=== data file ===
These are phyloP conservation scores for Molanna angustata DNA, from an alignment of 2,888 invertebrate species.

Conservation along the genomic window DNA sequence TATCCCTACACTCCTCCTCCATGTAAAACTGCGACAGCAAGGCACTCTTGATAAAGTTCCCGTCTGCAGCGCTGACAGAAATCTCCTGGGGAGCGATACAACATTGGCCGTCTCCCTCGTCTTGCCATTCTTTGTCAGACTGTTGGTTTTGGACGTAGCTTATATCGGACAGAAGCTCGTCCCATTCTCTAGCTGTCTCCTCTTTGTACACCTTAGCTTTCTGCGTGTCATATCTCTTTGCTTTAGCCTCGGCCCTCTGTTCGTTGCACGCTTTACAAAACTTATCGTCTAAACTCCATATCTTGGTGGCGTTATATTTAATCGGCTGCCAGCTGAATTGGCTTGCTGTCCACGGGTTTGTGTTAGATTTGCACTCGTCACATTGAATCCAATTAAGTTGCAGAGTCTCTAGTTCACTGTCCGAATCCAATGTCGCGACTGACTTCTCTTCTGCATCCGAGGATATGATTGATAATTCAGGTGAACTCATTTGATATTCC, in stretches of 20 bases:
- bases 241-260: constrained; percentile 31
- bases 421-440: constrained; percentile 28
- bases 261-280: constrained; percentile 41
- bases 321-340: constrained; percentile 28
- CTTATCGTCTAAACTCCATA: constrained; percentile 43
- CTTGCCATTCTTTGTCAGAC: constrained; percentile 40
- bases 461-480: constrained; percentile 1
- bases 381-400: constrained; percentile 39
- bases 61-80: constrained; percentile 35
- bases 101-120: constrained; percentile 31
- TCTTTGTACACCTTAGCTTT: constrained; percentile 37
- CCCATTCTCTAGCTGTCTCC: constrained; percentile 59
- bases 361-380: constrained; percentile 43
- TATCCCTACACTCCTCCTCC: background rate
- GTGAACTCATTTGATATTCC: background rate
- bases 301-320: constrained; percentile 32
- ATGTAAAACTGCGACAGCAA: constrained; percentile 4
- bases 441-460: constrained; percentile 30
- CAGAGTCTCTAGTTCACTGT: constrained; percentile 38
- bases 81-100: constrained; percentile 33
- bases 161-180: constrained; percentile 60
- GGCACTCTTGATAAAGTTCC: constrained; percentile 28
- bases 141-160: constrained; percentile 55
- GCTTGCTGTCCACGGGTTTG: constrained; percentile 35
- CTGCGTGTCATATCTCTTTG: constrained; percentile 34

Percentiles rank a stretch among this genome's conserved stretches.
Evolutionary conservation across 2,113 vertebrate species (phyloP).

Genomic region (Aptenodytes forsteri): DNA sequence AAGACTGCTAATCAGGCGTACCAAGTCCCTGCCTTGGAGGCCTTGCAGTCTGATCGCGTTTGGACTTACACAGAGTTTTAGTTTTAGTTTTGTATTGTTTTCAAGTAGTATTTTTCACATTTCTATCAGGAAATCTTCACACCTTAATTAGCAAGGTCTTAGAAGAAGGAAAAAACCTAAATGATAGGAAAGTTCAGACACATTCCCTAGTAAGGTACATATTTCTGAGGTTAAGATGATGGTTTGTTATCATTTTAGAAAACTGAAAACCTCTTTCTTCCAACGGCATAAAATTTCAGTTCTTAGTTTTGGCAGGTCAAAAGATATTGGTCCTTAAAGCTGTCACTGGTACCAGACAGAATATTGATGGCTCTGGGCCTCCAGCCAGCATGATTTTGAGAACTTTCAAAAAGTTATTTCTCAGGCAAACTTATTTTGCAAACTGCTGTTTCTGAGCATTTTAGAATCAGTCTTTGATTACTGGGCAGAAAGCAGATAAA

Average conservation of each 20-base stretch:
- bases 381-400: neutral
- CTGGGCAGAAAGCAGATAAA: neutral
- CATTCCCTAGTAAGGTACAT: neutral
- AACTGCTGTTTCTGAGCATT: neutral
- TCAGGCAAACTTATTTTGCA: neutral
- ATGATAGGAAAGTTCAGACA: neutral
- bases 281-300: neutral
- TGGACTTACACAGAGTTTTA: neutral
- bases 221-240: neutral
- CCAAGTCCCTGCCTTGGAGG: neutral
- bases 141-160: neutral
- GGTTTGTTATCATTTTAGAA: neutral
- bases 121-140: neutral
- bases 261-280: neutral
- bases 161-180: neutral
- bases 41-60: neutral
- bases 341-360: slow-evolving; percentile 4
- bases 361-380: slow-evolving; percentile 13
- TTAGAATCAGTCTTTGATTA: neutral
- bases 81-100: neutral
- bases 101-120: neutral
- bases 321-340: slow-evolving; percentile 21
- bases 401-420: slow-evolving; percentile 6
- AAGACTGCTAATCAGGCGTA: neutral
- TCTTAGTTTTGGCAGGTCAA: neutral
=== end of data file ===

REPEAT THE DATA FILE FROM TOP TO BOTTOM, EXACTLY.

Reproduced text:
These are phyloP conservation scores for Molanna angustata DNA, from an alignment of 2,888 invertebrate species.

Conservation along the genomic window DNA sequence TATCCCTACACTCCTCCTCCATGTAAAACTGCGACAGCAAGGCACTCTTGATAAAGTTCCCGTCTGCAGCGCTGACAGAAATCTCCTGGGGAGCGATACAACATTGGCCGTCTCCCTCGTCTTGCCATTCTTTGTCAGACTGTTGGTTTTGGACGTAGCTTATATCGGACAGAAGCTCGTCCCATTCTCTAGCTGTCTCCTCTTTGTACACCTTAGCTTTCTGCGTGTCATATCTCTTTGCTTTAGCCTCGGCCCTCTGTTCGTTGCACGCTTTACAAAACTTATCGTCTAAACTCCATATCTTGGTGGCGTTATATTTAATCGGCTGCCAGCTGAATTGGCTTGCTGTCCACGGGTTTGTGTTAGATTTGCACTCGTCACATTGAATCCAATTAAGTTGCAGAGTCTCTAGTTCACTGTCCGAATCCAATGTCGCGACTGACTTCTCTTCTGCATCCGAGGATATGATTGATAATTCAGGTGAACTCATTTGATATTCC, in stretches of 20 bases:
- bases 241-260: constrained; percentile 31
- bases 421-440: constrained; percentile 28
- bases 261-280: constrained; percentile 41
- bases 321-340: constrained; percentile 28
- CTTATCGTCTAAACTCCATA: constrained; percentile 43
- CTTGCCATTCTTTGTCAGAC: constrained; percentile 40
- bases 461-480: constrained; percentile 1
- bases 381-400: constrained; percentile 39
- bases 61-80: constrained; percentile 35
- bases 101-120: constrained; percentile 31
- TCTTTGTACACCTTAGCTTT: constrained; percentile 37
- CCCATTCTCTAGCTGTCTCC: constrained; percentile 59
- bases 361-380: constrained; percentile 43
- TATCCCTACACTCCTCCTCC: background rate
- GTGAACTCATTTGATATTCC: background rate
- bases 301-320: constrained; percentile 32
- ATGTAAAACTGCGACAGCAA: constrained; percentile 4
- bases 441-460: constrained; percentile 30
- CAGAGTCTCTAGTTCACTGT: constrained; percentile 38
- bases 81-100: constrained; percentile 33
- bases 161-180: constrained; percentile 60
- GGCACTCTTGATAAAGTTCC: constrained; percentile 28
- bases 141-160: constrained; percentile 55
- GCTTGCTGTCCACGGGTTTG: constrained; percentile 35
- CTGCGTGTCATATCTCTTTG: constrained; percentile 34

Percentiles rank a stretch among this genome's conserved stretches.
Evolutionary conservation across 2,113 vertebrate species (phyloP).

Genomic region (Aptenodytes forsteri): DNA sequence AAGACTGCTAATCAGGCGTACCAAGTCCCTGCCTTGGAGGCCTTGCAGTCTGATCGCGTTTGGACTTACACAGAGTTTTAGTTTTAGTTTTGTATTGTTTTCAAGTAGTATTTTTCACATTTCTATCAGGAAATCTTCACACCTTAATTAGCAAGGTCTTAGAAGAAGGAAAAAACCTAAATGATAGGAAAGTTCAGACACATTCCCTAGTAAGGTACATATTTCTGAGGTTAAGATGATGGTTTGTTATCATTTTAGAAAACTGAAAACCTCTTTCTTCCAACGGCATAAAATTTCAGTTCTTAGTTTTGGCAGGTCAAAAGATATTGGTCCTTAAAGCTGTCACTGGTACCAGACAGAATATTGATGGCTCTGGGCCTCCAGCCAGCATGATTTTGAGAACTTTCAAAAAGTTATTTCTCAGGCAAACTTATTTTGCAAACTGCTGTTTCTGAGCATTTTAGAATCAGTCTTTGATTACTGGGCAGAAAGCAGATAAA

Average conservation of each 20-base stretch:
- bases 381-400: neutral
- CTGGGCAGAAAGCAGATAAA: neutral
- CATTCCCTAGTAAGGTACAT: neutral
- AACTGCTGTTTCTGAGCATT: neutral
- TCAGGCAAACTTATTTTGCA: neutral
- ATGATAGGAAAGTTCAGACA: neutral
- bases 281-300: neutral
- TGGACTTACACAGAGTTTTA: neutral
- bases 221-240: neutral
- CCAAGTCCCTGCCTTGGAGG: neutral
- bases 141-160: neutral
- GGTTTGTTATCATTTTAGAA: neutral
- bases 121-140: neutral
- bases 261-280: neutral
- bases 161-180: neutral
- bases 41-60: neutral
- bases 341-360: slow-evolving; percentile 4
- bases 361-380: slow-evolving; percentile 13
- TTAGAATCAGTCTTTGATTA: neutral
- bases 81-100: neutral
- bases 101-120: neutral
- bases 321-340: slow-evolving; percentile 21
- bases 401-420: slow-evolving; percentile 6
- AAGACTGCTAATCAGGCGTA: neutral
- TCTTAGTTTTGGCAGGTCAA: neutral